The word “culture” is sometimes recruited as a proxy for “race” in common parlance, and the familiar story of race predisposes us to understand the differences between European and Asian populations in biological, rather than cultural, terms. Culture is a significant shaper of human cognition, motivation, and emotion. The story of race as a biological thing that humans either have or are is not only inaccurate, but also it serves to distort our understanding of human nature. Another way of saying this is that human difference really matters — but not in the way most people think it does.
It is “easy” to explain doing, “hard” to explain feeling. Turing has set the agenda for the easy explanation (though it will be a long time coming). I will try to explain why and how explaining feeling will not only be hard, but impossible. Explaining meaning will prove almost as hard because meaning is a hybrid of know-how and what it feels like to know how.
To speak in the same breath of personhood and political economy sounds odd because of the seemingly obvious radical difference between the two worlds of their application. On the one hand, a straightforward moral term from everyday life referring to the status of our fellow humans; on the other hand, a technical theory with roots in 18th-century French and British philosophical thought about the interrelation between economic production, society, and the state. What could these two possibly have to do with each other?
The Universal Declaration of Human Rights, a document that could provide specifically for the formation of trade unions and “periodic holiday with pay”, might have mustered the specificity to mention women sometime, other than through “motherhood,” which is more bowed to than provided for. If women were human in this document, would domestic violence, sexual violation from birth to death, including in prostitution and pornography, and systematic sexual objectification and denigration of women and girls simply be left out of the explicit language?
The apparent differences between humans and apes are not biologically fixed, but they are biologically and culturally instantiated. Differences in maternal care patterns, which human and bonobo infants experience from the moment of birth forward, are responsible for the many of the behavioral distinctions that later emerge between the species. They are culturally instantiated and are open to change at any time. From these caregiver patterns emerge the different styles of human/ape consciousness.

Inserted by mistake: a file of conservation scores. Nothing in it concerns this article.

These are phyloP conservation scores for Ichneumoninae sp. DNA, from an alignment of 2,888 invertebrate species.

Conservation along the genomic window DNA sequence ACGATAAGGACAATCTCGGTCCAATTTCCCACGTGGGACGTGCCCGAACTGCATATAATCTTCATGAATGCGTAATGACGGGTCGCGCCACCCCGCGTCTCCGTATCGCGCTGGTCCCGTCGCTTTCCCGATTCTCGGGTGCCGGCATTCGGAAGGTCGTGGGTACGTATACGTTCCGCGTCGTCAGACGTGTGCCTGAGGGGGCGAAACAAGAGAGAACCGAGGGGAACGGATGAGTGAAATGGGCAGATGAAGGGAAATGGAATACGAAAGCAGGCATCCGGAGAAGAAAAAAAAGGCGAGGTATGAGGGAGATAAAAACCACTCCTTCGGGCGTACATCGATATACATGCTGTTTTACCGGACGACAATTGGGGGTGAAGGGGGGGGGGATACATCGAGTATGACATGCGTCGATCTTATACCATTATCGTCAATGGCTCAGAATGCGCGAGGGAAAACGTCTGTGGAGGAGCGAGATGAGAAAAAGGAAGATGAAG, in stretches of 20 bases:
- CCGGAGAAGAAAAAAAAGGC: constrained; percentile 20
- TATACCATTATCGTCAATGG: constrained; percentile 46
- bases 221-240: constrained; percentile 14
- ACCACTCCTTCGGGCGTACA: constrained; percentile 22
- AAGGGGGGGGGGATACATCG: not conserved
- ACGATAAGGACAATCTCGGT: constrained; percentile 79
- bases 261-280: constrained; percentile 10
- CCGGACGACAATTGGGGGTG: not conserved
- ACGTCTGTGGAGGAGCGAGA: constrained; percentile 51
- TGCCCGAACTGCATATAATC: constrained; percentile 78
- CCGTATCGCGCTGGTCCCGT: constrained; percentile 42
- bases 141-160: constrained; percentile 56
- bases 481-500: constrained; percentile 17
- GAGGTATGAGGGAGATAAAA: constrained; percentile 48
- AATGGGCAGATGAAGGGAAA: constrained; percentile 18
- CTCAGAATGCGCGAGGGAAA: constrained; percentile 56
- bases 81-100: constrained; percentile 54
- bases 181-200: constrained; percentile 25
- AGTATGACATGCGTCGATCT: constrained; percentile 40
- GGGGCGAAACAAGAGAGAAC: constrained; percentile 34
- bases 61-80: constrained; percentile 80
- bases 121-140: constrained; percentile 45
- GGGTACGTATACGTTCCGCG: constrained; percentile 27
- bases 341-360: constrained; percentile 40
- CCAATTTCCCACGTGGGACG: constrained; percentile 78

by Jesse Prinz, City University of New York, Graduate Center
Pretty much everyone agrees that some activities in the brain are never conscious. For example, it would be hard to find researches who think there can be conscious events in the cerebellum. Most researchers nowadays also deny that there can be conscious events in subcortical structures, though there is an occasional plea for the thalamus or the reticular formation. But what about the neocortex? Is any activity in that folded carapace a candidate for conscious experience? Does each cortical neuron vie for the conscious spotlight, like the contestants on a televised talent show?
by Jeff McMahan, Department of Philosophy, Rutgers University
Would the controlled extinction of carnivorous species be a good thing?
Viewed from a distance, the natural world often presents a vista of sublime, majestic placidity. Yet beneath the foliage and hidden from the distant eye, a vast, unceasing slaughter rages. Wherever there is animal life, predators are stalking, chasing, capturing, killing, and devouring their
All around us information seems to be multiplying at an ever increasing pace. New books are published, new designs for toasters and i-gadgets appear, new music is composed or synthesised and, perhaps above all, new content is uploaded into cyberspace. This is rather strange. We know that matter and energy cannot increase but apparently information
Our Forum is for scholars in the humanities and sciences to share their ideas and research. The Forum offers specialists as well as members of the public the opportunity to engage experts on questions concerning the meaning and significance, if any, of human life, especially at its edges. Read more...
alex rosenberg: I'm glad to be taken to task by Geoffrey Harpham in so indulgent and learned a manner. Pleasure, enjoyment, enrichment, the rewards of reading, listening, watching and looking, are...
Bill Benzon: Well, it's one thing to argue that, for example, the newer psychologies and other developments are relevant to humanistic inquiry and ought to be taken into account. It's something rather...
Charels T. Wolverton: The essence of Frank Williams' Popper quote seems to be that determinism implies that decision making is an illusion. To which I can only reply "doh!". For a somewhat more...
Bioethics is much too important to be left to bioethicists.
At the outset of his 2006 book, Choosing Children: Genes, Disability, and Design, Jonathan Glover asks:
Progress in genetics and in reproductive technologies gives us growing power to reduce the incidence of disabilities and disorders. Should we welcome this power, or should we fear i...